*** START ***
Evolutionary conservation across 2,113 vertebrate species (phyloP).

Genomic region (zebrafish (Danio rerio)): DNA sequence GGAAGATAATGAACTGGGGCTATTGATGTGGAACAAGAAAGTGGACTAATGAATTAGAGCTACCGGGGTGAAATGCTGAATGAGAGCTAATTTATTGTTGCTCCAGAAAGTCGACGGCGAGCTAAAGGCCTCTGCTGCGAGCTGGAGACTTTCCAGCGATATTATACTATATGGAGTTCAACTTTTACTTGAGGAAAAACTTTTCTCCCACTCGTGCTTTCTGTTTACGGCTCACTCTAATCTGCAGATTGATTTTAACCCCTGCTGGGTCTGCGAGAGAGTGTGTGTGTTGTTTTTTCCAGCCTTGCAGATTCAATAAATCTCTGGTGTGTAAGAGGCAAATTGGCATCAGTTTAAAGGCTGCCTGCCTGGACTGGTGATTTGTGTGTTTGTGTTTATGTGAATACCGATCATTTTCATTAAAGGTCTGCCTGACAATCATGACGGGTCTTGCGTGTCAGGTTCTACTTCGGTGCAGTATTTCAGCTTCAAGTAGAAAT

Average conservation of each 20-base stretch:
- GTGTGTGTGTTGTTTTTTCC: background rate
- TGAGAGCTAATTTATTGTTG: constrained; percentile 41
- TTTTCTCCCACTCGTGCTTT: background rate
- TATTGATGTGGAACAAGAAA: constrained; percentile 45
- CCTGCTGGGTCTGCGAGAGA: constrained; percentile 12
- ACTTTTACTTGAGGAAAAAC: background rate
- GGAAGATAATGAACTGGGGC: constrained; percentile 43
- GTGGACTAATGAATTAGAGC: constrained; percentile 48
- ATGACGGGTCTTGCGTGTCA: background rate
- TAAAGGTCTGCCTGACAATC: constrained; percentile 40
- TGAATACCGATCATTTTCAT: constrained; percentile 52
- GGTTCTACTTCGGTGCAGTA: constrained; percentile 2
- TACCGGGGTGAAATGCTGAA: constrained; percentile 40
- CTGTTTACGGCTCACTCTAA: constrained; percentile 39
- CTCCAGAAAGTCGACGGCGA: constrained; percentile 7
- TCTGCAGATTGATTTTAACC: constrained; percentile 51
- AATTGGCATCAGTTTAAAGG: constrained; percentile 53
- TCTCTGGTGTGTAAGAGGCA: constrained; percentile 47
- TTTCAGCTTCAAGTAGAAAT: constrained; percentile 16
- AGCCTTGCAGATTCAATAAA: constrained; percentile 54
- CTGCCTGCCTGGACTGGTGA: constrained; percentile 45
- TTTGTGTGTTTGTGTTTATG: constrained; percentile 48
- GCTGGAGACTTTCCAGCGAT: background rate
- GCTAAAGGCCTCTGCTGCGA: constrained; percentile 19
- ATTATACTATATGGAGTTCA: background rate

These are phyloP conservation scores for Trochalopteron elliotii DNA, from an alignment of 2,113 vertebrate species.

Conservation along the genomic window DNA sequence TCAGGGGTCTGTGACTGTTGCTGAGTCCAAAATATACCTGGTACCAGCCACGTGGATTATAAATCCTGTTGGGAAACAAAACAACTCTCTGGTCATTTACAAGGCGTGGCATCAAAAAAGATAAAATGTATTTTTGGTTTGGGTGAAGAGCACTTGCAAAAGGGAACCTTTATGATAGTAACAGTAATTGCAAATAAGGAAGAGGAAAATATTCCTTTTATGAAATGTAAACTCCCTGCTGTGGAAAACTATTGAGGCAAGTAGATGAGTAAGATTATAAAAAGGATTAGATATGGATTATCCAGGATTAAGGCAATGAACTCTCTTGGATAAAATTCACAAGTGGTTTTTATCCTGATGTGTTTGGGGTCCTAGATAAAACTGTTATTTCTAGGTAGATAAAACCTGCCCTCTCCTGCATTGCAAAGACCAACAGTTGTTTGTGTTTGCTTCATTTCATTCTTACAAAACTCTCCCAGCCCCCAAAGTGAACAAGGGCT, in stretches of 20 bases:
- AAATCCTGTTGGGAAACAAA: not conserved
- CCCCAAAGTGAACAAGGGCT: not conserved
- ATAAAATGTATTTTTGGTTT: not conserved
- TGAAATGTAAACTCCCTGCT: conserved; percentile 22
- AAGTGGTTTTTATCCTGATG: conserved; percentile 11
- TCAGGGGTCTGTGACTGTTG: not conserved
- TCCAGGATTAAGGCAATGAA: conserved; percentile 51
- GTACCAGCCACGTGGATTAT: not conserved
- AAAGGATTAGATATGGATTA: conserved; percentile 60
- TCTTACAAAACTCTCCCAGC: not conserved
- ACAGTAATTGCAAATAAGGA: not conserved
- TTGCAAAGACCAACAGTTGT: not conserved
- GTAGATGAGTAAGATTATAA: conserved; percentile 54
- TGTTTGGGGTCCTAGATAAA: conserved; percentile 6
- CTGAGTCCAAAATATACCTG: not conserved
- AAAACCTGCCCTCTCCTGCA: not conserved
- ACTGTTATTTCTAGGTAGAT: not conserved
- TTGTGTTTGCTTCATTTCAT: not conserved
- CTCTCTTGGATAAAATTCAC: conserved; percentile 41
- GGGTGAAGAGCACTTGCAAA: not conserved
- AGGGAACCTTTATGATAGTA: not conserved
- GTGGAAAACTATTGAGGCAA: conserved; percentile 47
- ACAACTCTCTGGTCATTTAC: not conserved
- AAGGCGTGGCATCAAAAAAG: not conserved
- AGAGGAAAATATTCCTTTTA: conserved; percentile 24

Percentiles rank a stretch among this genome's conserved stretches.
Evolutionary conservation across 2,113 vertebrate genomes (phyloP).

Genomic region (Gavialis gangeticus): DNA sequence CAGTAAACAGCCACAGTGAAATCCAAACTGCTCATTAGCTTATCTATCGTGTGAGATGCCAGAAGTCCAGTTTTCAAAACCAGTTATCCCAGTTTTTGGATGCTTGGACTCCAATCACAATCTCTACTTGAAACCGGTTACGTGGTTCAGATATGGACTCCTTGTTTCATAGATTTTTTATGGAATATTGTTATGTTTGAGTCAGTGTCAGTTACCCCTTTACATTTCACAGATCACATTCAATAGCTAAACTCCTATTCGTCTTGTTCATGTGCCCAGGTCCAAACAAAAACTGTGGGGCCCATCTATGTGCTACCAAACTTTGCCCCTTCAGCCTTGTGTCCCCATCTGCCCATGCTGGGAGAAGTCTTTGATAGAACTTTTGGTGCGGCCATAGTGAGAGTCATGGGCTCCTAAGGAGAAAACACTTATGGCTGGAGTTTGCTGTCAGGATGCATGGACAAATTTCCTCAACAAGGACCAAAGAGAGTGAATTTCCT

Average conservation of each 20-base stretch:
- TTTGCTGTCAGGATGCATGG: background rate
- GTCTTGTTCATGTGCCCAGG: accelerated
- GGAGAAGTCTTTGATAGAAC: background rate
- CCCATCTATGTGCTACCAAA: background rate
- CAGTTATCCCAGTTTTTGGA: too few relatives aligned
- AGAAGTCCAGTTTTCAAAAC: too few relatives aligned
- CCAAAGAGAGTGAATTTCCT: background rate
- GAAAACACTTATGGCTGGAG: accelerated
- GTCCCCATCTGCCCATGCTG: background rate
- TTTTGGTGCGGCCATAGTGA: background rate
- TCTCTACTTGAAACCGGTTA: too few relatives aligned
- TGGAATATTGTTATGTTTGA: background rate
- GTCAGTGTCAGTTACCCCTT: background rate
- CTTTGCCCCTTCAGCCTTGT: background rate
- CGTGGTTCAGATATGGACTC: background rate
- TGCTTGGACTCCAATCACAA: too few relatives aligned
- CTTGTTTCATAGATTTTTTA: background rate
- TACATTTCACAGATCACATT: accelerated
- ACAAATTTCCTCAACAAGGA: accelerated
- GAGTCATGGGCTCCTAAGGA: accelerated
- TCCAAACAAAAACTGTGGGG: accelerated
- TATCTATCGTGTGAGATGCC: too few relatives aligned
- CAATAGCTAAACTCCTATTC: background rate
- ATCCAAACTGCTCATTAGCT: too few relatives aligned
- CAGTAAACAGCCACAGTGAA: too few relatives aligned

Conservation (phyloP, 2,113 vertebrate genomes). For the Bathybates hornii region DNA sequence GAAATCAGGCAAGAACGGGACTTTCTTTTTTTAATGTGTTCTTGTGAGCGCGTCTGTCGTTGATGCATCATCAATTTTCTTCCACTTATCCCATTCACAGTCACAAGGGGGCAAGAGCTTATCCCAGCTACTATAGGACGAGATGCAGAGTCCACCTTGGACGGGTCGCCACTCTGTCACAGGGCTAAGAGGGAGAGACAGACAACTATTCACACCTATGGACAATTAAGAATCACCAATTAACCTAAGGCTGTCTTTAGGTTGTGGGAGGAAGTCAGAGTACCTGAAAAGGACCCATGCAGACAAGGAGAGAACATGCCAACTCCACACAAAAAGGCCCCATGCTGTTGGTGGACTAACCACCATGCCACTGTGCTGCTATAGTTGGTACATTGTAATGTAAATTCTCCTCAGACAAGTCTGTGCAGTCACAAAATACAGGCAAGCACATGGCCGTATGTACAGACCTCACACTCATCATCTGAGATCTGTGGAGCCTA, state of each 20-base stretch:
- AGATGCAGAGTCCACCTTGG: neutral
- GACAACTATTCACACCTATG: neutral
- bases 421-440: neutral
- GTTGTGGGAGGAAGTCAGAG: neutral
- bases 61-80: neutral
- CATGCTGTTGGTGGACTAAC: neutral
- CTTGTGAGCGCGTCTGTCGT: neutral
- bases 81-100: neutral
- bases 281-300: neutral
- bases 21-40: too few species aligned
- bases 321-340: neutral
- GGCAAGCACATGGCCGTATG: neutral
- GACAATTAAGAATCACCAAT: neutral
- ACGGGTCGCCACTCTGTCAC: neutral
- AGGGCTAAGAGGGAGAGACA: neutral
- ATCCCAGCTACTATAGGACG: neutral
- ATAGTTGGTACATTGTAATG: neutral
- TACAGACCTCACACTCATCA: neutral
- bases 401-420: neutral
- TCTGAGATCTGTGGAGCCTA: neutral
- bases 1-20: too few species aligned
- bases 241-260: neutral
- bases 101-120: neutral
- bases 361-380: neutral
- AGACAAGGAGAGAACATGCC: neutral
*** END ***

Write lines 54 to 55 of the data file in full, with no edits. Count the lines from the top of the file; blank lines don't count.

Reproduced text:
- AAGGCGTGGCATCAAAAAAG: not conserved
- AGAGGAAAATATTCCTTTTA: conserved; percentile 24